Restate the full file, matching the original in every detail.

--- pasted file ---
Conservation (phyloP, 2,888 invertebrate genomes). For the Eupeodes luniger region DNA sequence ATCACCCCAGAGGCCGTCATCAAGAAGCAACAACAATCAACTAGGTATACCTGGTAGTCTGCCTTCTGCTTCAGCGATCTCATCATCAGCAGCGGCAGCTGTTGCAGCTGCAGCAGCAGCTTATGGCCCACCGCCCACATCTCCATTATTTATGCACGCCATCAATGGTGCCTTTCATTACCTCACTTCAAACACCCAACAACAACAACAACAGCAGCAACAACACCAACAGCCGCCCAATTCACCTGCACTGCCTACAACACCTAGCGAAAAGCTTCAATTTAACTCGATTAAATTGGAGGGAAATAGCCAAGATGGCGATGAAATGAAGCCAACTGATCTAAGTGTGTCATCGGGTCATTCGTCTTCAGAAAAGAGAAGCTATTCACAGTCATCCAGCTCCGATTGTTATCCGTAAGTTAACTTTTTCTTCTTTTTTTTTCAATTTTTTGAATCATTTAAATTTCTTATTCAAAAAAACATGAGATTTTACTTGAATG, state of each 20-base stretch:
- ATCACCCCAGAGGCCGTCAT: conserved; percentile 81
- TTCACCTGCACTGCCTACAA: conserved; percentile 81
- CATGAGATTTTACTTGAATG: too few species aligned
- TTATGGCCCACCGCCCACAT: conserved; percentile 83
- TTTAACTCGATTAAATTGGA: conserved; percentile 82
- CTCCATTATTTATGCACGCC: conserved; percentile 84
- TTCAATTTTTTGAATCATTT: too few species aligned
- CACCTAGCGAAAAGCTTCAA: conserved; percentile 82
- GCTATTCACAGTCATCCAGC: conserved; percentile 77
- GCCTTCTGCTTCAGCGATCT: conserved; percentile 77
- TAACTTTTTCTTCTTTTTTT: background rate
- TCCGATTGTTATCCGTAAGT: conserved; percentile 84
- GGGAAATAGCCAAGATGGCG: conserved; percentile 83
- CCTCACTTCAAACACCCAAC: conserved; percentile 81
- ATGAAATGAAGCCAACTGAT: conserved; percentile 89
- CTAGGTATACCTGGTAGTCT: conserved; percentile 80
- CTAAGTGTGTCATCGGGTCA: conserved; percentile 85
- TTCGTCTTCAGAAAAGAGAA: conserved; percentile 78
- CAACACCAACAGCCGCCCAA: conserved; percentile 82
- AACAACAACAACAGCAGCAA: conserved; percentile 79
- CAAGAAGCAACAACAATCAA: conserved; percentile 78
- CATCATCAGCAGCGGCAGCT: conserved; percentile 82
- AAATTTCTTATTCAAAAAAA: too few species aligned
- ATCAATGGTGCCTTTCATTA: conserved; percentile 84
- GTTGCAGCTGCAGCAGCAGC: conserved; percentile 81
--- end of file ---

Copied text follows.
Conservation (phyloP, 2,888 invertebrate genomes). For the Eupeodes luniger region DNA sequence ATCACCCCAGAGGCCGTCATCAAGAAGCAACAACAATCAACTAGGTATACCTGGTAGTCTGCCTTCTGCTTCAGCGATCTCATCATCAGCAGCGGCAGCTGTTGCAGCTGCAGCAGCAGCTTATGGCCCACCGCCCACATCTCCATTATTTATGCACGCCATCAATGGTGCCTTTCATTACCTCACTTCAAACACCCAACAACAACAACAACAGCAGCAACAACACCAACAGCCGCCCAATTCACCTGCACTGCCTACAACACCTAGCGAAAAGCTTCAATTTAACTCGATTAAATTGGAGGGAAATAGCCAAGATGGCGATGAAATGAAGCCAACTGATCTAAGTGTGTCATCGGGTCATTCGTCTTCAGAAAAGAGAAGCTATTCACAGTCATCCAGCTCCGATTGTTATCCGTAAGTTAACTTTTTCTTCTTTTTTTTTCAATTTTTTGAATCATTTAAATTTCTTATTCAAAAAAACATGAGATTTTACTTGAATG, state of each 20-base stretch:
- ATCACCCCAGAGGCCGTCAT: conserved; percentile 81
- TTCACCTGCACTGCCTACAA: conserved; percentile 81
- CATGAGATTTTACTTGAATG: too few species aligned
- TTATGGCCCACCGCCCACAT: conserved; percentile 83
- TTTAACTCGATTAAATTGGA: conserved; percentile 82
- CTCCATTATTTATGCACGCC: conserved; percentile 84
- TTCAATTTTTTGAATCATTT: too few species aligned
- CACCTAGCGAAAAGCTTCAA: conserved; percentile 82
- GCTATTCACAGTCATCCAGC: conserved; percentile 77
- GCCTTCTGCTTCAGCGATCT: conserved; percentile 77
- TAACTTTTTCTTCTTTTTTT: background rate
- TCCGATTGTTATCCGTAAGT: conserved; percentile 84
- GGGAAATAGCCAAGATGGCG: conserved; percentile 83
- CCTCACTTCAAACACCCAAC: conserved; percentile 81
- ATGAAATGAAGCCAACTGAT: conserved; percentile 89
- CTAGGTATACCTGGTAGTCT: conserved; percentile 80
- CTAAGTGTGTCATCGGGTCA: conserved; percentile 85
- TTCGTCTTCAGAAAAGAGAA: conserved; percentile 78
- CAACACCAACAGCCGCCCAA: conserved; percentile 82
- AACAACAACAACAGCAGCAA: conserved; percentile 79
- CAAGAAGCAACAACAATCAA: conserved; percentile 78
- CATCATCAGCAGCGGCAGCT: conserved; percentile 82
- AAATTTCTTATTCAAAAAAA: too few species aligned
- ATCAATGGTGCCTTTCATTA: conserved; percentile 84
- GTTGCAGCTGCAGCAGCAGC: conserved; percentile 81